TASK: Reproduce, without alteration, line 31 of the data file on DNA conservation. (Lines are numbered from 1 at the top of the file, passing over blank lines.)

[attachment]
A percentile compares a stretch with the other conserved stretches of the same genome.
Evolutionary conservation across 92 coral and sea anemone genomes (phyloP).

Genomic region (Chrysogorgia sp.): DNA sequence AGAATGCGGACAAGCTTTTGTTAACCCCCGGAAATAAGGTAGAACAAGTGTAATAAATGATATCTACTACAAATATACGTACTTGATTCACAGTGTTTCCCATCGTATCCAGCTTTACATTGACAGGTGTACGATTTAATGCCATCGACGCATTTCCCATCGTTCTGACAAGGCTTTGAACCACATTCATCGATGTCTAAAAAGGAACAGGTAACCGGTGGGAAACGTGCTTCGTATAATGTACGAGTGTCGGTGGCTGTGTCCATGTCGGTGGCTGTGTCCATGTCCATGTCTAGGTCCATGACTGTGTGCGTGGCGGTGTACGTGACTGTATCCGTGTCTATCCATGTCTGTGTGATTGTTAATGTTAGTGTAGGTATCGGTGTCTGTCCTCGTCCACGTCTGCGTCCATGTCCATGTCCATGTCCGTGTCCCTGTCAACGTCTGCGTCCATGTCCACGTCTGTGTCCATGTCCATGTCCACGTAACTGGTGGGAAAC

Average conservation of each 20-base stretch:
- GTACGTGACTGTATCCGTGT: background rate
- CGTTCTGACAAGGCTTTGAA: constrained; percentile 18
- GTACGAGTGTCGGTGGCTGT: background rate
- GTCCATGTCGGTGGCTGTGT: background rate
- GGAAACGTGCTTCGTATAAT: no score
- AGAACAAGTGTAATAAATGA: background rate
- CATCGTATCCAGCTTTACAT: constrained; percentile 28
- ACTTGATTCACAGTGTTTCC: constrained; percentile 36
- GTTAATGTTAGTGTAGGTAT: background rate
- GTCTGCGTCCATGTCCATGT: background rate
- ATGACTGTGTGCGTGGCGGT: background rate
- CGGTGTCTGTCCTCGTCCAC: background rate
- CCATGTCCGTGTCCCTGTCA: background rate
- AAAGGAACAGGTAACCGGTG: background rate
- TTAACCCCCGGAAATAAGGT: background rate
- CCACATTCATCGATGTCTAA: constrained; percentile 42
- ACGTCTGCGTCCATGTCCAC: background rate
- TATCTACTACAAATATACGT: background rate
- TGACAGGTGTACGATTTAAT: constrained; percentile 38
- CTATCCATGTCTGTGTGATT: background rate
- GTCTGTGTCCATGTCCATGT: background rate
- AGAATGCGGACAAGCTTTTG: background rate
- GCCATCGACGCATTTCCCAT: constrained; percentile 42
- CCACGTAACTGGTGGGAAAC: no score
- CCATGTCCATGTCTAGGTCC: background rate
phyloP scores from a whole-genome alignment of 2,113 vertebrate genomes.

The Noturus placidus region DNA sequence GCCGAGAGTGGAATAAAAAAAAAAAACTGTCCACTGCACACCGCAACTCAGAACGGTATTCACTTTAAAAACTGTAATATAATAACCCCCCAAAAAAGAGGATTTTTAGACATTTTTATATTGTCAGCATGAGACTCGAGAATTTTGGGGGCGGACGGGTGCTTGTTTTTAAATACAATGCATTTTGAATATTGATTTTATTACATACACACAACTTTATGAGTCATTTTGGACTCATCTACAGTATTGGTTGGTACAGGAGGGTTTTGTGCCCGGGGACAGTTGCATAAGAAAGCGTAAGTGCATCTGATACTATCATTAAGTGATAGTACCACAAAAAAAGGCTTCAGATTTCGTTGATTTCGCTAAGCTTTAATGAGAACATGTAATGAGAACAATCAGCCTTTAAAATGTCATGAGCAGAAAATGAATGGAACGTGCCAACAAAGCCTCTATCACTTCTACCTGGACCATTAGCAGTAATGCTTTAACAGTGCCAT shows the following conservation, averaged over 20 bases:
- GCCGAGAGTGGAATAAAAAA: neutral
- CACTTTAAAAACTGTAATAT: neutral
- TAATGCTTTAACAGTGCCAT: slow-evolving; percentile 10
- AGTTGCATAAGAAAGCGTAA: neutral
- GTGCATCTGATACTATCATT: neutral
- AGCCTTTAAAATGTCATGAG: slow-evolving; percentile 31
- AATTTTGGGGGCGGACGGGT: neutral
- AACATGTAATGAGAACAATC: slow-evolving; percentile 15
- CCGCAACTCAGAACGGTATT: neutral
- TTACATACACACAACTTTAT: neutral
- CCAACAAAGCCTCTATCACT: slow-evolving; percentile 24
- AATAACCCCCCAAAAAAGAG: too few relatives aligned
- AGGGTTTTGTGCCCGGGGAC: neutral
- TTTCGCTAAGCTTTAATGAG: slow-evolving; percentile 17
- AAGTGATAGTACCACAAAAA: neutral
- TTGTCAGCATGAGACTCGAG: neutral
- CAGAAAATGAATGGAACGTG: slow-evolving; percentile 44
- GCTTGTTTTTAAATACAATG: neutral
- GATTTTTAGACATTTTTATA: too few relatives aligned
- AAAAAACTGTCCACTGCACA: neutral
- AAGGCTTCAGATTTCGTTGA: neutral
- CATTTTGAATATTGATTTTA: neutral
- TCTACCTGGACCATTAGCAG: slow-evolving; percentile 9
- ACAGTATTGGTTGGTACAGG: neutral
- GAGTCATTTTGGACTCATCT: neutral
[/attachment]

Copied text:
The Noturus placidus region DNA sequence GCCGAGAGTGGAATAAAAAAAAAAAACTGTCCACTGCACACCGCAACTCAGAACGGTATTCACTTTAAAAACTGTAATATAATAACCCCCCAAAAAAGAGGATTTTTAGACATTTTTATATTGTCAGCATGAGACTCGAGAATTTTGGGGGCGGACGGGTGCTTGTTTTTAAATACAATGCATTTTGAATATTGATTTTATTACATACACACAACTTTATGAGTCATTTTGGACTCATCTACAGTATTGGTTGGTACAGGAGGGTTTTGTGCCCGGGGACAGTTGCATAAGAAAGCGTAAGTGCATCTGATACTATCATTAAGTGATAGTACCACAAAAAAAGGCTTCAGATTTCGTTGATTTCGCTAAGCTTTAATGAGAACATGTAATGAGAACAATCAGCCTTTAAAATGTCATGAGCAGAAAATGAATGGAACGTGCCAACAAAGCCTCTATCACTTCTACCTGGACCATTAGCAGTAATGCTTTAACAGTGCCAT shows the following conservation, averaged over 20 bases: